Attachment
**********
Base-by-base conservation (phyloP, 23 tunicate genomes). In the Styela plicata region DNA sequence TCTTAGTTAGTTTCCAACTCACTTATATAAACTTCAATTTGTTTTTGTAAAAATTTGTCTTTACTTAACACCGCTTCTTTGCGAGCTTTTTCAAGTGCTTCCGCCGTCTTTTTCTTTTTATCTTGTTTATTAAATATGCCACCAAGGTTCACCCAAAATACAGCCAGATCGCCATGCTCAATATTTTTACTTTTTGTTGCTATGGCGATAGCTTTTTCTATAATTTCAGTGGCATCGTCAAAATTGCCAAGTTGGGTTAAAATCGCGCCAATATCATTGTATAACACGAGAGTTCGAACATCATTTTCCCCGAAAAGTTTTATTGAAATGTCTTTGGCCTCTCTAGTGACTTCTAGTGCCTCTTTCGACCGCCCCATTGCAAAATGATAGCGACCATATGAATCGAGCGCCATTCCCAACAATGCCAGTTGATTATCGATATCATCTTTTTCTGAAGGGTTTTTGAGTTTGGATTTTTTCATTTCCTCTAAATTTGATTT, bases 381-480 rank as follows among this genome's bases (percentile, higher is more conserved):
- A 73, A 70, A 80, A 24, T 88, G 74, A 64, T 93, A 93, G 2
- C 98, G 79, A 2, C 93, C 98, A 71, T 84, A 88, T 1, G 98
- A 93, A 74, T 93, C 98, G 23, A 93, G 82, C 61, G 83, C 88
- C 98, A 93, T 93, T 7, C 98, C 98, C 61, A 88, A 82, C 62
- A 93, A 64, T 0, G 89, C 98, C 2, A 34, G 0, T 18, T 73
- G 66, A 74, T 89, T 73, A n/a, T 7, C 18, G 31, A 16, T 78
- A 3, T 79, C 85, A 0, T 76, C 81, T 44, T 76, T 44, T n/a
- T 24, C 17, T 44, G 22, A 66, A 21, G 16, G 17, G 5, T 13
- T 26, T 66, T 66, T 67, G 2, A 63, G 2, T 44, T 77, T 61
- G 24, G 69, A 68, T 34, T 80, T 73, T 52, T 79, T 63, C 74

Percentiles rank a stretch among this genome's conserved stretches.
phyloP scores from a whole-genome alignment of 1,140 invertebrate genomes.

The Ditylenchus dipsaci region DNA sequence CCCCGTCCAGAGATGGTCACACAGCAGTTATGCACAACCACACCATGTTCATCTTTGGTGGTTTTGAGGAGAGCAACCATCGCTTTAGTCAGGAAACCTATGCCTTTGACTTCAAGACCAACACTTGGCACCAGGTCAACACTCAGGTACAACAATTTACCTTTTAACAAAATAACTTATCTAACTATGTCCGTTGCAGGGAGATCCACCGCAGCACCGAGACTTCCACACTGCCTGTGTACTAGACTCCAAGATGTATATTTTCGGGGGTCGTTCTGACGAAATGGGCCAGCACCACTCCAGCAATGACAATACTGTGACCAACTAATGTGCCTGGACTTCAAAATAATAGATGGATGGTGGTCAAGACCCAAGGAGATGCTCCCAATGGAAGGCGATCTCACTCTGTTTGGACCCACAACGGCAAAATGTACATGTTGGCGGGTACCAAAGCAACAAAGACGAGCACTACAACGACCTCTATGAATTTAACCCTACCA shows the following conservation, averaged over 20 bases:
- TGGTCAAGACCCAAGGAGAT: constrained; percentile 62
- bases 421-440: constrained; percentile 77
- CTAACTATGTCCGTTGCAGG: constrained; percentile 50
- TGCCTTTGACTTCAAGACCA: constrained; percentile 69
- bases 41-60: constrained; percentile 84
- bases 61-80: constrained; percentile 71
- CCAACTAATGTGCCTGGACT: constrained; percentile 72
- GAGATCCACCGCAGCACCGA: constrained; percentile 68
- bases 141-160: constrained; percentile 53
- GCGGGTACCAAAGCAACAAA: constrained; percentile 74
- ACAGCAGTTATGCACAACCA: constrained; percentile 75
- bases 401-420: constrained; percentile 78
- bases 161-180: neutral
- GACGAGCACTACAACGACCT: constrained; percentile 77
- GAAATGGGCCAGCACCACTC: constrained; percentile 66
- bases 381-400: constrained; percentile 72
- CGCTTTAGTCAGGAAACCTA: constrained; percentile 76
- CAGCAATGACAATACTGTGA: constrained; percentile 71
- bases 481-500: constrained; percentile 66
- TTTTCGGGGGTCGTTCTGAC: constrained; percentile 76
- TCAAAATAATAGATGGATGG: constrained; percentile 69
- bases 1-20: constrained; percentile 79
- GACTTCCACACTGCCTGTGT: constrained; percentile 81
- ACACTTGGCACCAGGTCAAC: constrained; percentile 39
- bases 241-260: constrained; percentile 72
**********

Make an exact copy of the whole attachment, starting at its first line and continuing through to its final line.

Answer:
Base-by-base conservation (phyloP, 23 tunicate genomes). In the Styela plicata region DNA sequence TCTTAGTTAGTTTCCAACTCACTTATATAAACTTCAATTTGTTTTTGTAAAAATTTGTCTTTACTTAACACCGCTTCTTTGCGAGCTTTTTCAAGTGCTTCCGCCGTCTTTTTCTTTTTATCTTGTTTATTAAATATGCCACCAAGGTTCACCCAAAATACAGCCAGATCGCCATGCTCAATATTTTTACTTTTTGTTGCTATGGCGATAGCTTTTTCTATAATTTCAGTGGCATCGTCAAAATTGCCAAGTTGGGTTAAAATCGCGCCAATATCATTGTATAACACGAGAGTTCGAACATCATTTTCCCCGAAAAGTTTTATTGAAATGTCTTTGGCCTCTCTAGTGACTTCTAGTGCCTCTTTCGACCGCCCCATTGCAAAATGATAGCGACCATATGAATCGAGCGCCATTCCCAACAATGCCAGTTGATTATCGATATCATCTTTTTCTGAAGGGTTTTTGAGTTTGGATTTTTTCATTTCCTCTAAATTTGATTT, bases 381-480 rank as follows among this genome's bases (percentile, higher is more conserved):
- A 73, A 70, A 80, A 24, T 88, G 74, A 64, T 93, A 93, G 2
- C 98, G 79, A 2, C 93, C 98, A 71, T 84, A 88, T 1, G 98
- A 93, A 74, T 93, C 98, G 23, A 93, G 82, C 61, G 83, C 88
- C 98, A 93, T 93, T 7, C 98, C 98, C 61, A 88, A 82, C 62
- A 93, A 64, T 0, G 89, C 98, C 2, A 34, G 0, T 18, T 73
- G 66, A 74, T 89, T 73, A n/a, T 7, C 18, G 31, A 16, T 78
- A 3, T 79, C 85, A 0, T 76, C 81, T 44, T 76, T 44, T n/a
- T 24, C 17, T 44, G 22, A 66, A 21, G 16, G 17, G 5, T 13
- T 26, T 66, T 66, T 67, G 2, A 63, G 2, T 44, T 77, T 61
- G 24, G 69, A 68, T 34, T 80, T 73, T 52, T 79, T 63, C 74

Percentiles rank a stretch among this genome's conserved stretches.
phyloP scores from a whole-genome alignment of 1,140 invertebrate genomes.

The Ditylenchus dipsaci region DNA sequence CCCCGTCCAGAGATGGTCACACAGCAGTTATGCACAACCACACCATGTTCATCTTTGGTGGTTTTGAGGAGAGCAACCATCGCTTTAGTCAGGAAACCTATGCCTTTGACTTCAAGACCAACACTTGGCACCAGGTCAACACTCAGGTACAACAATTTACCTTTTAACAAAATAACTTATCTAACTATGTCCGTTGCAGGGAGATCCACCGCAGCACCGAGACTTCCACACTGCCTGTGTACTAGACTCCAAGATGTATATTTTCGGGGGTCGTTCTGACGAAATGGGCCAGCACCACTCCAGCAATGACAATACTGTGACCAACTAATGTGCCTGGACTTCAAAATAATAGATGGATGGTGGTCAAGACCCAAGGAGATGCTCCCAATGGAAGGCGATCTCACTCTGTTTGGACCCACAACGGCAAAATGTACATGTTGGCGGGTACCAAAGCAACAAAGACGAGCACTACAACGACCTCTATGAATTTAACCCTACCA shows the following conservation, averaged over 20 bases:
- TGGTCAAGACCCAAGGAGAT: constrained; percentile 62
- bases 421-440: constrained; percentile 77
- CTAACTATGTCCGTTGCAGG: constrained; percentile 50
- TGCCTTTGACTTCAAGACCA: constrained; percentile 69
- bases 41-60: constrained; percentile 84
- bases 61-80: constrained; percentile 71
- CCAACTAATGTGCCTGGACT: constrained; percentile 72
- GAGATCCACCGCAGCACCGA: constrained; percentile 68
- bases 141-160: constrained; percentile 53
- GCGGGTACCAAAGCAACAAA: constrained; percentile 74
- ACAGCAGTTATGCACAACCA: constrained; percentile 75
- bases 401-420: constrained; percentile 78
- bases 161-180: neutral
- GACGAGCACTACAACGACCT: constrained; percentile 77
- GAAATGGGCCAGCACCACTC: constrained; percentile 66
- bases 381-400: constrained; percentile 72
- CGCTTTAGTCAGGAAACCTA: constrained; percentile 76
- CAGCAATGACAATACTGTGA: constrained; percentile 71
- bases 481-500: constrained; percentile 66
- TTTTCGGGGGTCGTTCTGAC: constrained; percentile 76
- TCAAAATAATAGATGGATGG: constrained; percentile 69
- bases 1-20: constrained; percentile 79
- GACTTCCACACTGCCTGTGT: constrained; percentile 81
- ACACTTGGCACCAGGTCAAC: constrained; percentile 39
- bases 241-260: constrained; percentile 72